CBRNE - Chemical Warfare Agents
- Author: Gregory R Ciottone, MD, FACEP; Chief Editor: Duane C Caneva, MD, MSc more...
Chemical warfare agents (CWAs) comprise a diverse group of extremely hazardous materials. As potential weapons of mass destruction, CWAs are capable of causing a catastrophic medical disaster that could overwhelm any healthcare system.
Since civilian victims exposed to CWAs are likely to flee to the nearest hospital, emergency physicians play a key role in preparing emergency departments for the treatment of persons exposed to CWAs. Emergency physicians should be familiar with the pathophysiology and various clinical presentations produced by CWAs as well as the principles and practices of appropriate medical management.
This article reviews the physical properties and general clinical effects of CWAs. It also describes the medical management of victims of CWAs, including the use of personal protective equipment (PPE), victim decontamination, provision of supportive care, and provision of specific antidotal therapy. To illustrate these principles with specific agents, the properties, clinical effects, and medical management of nerve agents and vesicant agents are reviewed briefly.
The Chemical Hazards Emergency Medical Management (CHEMM) portal sponsored by the National Library of Medicine provides comprehensive information on chemical incident management, including specific information for first responders, hospital providers, and incident preparedness, as well as the general public. For patient education information, also see the First Aid and Injuries Center, as well as Chemical Warfare and Personal Protective Equipment.
Risk of exposure to chemical warfare agents
Injury from CWAs may result from various sources including industrial accident, inadvertent contact with chemical-laden shells from an unknown military dump site, military stockpiling, war, or terrorist attack.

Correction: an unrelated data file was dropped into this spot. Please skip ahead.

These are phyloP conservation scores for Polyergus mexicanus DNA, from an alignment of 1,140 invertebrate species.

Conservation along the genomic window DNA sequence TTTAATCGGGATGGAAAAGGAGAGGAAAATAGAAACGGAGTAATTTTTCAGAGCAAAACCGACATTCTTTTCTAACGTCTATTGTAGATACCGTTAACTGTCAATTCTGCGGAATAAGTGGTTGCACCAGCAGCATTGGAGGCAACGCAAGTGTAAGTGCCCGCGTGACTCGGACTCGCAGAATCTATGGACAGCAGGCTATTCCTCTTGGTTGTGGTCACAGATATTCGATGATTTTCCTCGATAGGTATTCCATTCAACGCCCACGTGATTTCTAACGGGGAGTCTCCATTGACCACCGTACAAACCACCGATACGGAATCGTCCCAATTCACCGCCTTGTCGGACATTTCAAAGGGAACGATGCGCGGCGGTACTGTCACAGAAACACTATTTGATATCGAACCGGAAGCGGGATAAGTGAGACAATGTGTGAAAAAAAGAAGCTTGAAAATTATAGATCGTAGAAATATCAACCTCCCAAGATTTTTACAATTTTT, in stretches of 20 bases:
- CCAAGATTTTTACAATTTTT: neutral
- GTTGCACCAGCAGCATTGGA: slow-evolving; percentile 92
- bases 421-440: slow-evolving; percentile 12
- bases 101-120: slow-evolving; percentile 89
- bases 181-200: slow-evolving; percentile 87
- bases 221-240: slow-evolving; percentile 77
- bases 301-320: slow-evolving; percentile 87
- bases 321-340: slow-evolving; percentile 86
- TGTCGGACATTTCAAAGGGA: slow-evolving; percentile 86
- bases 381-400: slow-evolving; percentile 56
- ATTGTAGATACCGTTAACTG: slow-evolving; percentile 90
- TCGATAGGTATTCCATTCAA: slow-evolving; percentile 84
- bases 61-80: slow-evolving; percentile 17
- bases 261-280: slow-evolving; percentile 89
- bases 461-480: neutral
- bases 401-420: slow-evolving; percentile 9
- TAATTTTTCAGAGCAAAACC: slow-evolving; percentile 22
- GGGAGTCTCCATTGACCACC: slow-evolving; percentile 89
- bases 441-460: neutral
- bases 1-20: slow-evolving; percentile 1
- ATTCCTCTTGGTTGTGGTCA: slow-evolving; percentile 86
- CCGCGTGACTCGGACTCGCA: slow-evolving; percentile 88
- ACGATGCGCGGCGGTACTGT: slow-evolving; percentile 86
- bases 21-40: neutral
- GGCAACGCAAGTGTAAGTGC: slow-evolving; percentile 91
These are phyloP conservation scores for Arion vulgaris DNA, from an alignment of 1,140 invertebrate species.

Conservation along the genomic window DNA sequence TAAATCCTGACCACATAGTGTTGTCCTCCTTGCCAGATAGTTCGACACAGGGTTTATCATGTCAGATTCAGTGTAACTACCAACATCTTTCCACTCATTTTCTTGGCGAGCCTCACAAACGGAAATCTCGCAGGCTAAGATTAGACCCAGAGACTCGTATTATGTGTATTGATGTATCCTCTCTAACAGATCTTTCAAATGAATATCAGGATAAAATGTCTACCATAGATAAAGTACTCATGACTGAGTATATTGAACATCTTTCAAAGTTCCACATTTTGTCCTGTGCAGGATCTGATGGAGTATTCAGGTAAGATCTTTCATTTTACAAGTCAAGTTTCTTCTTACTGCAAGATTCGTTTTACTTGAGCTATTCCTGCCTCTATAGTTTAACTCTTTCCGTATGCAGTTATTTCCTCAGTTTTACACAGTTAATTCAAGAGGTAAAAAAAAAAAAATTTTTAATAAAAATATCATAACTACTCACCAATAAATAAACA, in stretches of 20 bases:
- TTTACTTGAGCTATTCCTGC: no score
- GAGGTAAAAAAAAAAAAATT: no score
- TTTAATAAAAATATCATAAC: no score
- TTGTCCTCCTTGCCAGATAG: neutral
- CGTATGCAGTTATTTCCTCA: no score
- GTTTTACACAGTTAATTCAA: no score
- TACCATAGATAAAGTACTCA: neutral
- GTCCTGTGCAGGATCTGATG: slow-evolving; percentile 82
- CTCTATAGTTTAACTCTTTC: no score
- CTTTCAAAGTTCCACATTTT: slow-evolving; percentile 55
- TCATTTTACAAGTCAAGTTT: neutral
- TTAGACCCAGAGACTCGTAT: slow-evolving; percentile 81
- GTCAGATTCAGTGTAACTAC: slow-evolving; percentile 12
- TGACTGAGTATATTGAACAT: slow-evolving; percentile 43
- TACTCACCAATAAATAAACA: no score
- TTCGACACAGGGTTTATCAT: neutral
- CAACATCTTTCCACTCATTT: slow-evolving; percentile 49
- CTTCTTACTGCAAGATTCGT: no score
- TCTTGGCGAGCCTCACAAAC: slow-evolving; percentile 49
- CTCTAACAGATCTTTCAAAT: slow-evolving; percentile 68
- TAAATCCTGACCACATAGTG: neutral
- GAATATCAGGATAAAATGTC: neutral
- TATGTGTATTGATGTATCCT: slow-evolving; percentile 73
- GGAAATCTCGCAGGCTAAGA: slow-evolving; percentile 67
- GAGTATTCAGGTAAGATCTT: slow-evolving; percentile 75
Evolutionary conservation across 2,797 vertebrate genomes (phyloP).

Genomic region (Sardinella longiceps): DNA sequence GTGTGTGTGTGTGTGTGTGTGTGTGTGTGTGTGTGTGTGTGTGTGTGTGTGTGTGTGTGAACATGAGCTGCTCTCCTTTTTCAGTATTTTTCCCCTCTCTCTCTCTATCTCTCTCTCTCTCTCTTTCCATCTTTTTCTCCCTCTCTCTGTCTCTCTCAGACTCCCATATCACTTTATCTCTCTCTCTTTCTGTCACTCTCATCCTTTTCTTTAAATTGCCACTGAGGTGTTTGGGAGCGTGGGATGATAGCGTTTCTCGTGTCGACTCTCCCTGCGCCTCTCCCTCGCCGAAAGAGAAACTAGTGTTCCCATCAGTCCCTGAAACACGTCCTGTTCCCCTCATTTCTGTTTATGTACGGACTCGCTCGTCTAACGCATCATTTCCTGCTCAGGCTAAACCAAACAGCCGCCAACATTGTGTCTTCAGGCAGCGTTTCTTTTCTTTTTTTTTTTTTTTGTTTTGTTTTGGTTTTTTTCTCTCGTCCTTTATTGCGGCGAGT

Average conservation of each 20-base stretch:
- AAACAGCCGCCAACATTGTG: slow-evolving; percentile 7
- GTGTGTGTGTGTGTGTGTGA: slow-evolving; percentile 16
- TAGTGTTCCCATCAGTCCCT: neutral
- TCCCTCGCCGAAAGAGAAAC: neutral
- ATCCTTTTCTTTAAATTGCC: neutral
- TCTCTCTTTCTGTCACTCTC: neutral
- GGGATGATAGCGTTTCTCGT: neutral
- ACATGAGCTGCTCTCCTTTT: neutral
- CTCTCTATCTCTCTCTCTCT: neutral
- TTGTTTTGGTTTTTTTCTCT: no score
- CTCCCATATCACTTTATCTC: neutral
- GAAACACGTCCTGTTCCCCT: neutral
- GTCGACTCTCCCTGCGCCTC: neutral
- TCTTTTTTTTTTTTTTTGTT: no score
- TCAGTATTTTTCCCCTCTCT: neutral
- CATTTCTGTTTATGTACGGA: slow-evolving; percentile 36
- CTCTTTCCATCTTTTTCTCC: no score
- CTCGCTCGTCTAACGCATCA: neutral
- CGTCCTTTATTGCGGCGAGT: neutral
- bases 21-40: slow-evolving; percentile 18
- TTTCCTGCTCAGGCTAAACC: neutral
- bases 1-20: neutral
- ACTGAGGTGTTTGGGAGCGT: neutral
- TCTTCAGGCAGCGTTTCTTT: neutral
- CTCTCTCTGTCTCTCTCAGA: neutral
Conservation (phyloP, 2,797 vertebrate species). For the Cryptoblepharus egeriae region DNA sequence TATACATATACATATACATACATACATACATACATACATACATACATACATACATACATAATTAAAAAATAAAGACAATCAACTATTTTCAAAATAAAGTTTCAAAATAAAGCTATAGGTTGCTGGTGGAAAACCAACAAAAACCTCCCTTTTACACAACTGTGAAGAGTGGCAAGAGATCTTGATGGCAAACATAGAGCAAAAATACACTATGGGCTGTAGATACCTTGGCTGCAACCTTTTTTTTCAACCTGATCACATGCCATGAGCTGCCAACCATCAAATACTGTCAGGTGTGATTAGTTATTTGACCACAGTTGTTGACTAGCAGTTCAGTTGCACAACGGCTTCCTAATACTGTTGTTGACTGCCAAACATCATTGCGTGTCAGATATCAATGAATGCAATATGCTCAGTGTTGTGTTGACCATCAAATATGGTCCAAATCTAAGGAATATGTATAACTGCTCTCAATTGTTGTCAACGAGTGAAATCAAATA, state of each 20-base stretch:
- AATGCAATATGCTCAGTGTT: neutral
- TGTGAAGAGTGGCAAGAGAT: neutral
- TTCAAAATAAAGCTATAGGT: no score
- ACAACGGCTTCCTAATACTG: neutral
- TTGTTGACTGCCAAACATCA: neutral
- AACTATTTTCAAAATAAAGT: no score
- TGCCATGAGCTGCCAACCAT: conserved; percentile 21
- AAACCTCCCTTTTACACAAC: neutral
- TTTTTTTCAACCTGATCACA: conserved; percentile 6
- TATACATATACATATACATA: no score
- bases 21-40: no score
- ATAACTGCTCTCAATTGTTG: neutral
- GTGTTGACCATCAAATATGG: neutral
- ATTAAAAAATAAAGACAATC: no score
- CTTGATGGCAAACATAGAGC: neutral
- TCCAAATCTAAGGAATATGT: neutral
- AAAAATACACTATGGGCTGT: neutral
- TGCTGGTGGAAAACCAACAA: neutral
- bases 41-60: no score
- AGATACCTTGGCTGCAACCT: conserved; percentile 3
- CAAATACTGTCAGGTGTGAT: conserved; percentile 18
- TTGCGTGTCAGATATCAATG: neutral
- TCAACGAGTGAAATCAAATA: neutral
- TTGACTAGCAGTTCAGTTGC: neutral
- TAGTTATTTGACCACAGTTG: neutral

Accidents involving toxic industiral chemicals continue to be a significant potential source of exposure to those agents that were also used as chemical warfare agents. Chemicals such as phosgene, cyanide, anhydrous ammonia, and chlorine are important precursors for manufacturing many products including plastics and agricultural products, and are widely and frequently transported. The accidental release of a methylisocyanate cloud (composed of phosgene and isocyanate) was implicated in the Bhopal disaster in 1984. These accidents continue today, with nearly 9000 occurring in the United States in 2001 alone.
In the modern warfare era, CWAs were first used in World War I in 1915 when the German military released 168 tons of chlorine gas at Ypres, Belgium, killing an estimated 5000 Allied troops. Two years later, the same battlefields saw the first deployment of sulfur mustard. Sulfur mustard was the major cause of chemical casualties in World War I. CWAs have been used in at least 12 conflicts since, including the first Persian Gulf War (Iraq-Iran War). The Iraqi military also used chemical weapons against the Iraqi Kurds during the second Persian Gulf War.[2, 3]
Civilians have also been exposed inadvertently to chemical weapons many years after weapons deployment during war. Approximately 50,000 tons of mustard shells were disposed of in the Baltic Sea following World War I. Since then, numerous fishermen have been burned accidentally while hauling leaking shells aboard boats. Leaking mustard shells also have injured collectors of military memorabilia and children playing in old battlefields.
Although the Chemical Weapons Convention and a number of international treaties have banned the development, production, and stockpiling of those CWAs with only a warfare use, these agents reportedly still are being produced or stockpiled in several countries.
Within the last several decades, terrorists have deployed chemical weapons against civilian populations. The release of sarin in Matsumoto, Japan, in June 1994 by the extremist Aum Shinrikyo cult left 7 dead and 280 injured.[4, 5] The following year, in March 1995, the Aum Shinrikyo cult released sarin vapor in the Tokyo subway system during morning rush hour, leaving 12 dead and sending more than 5000 casualties to local hospitals.[6, 7, 8]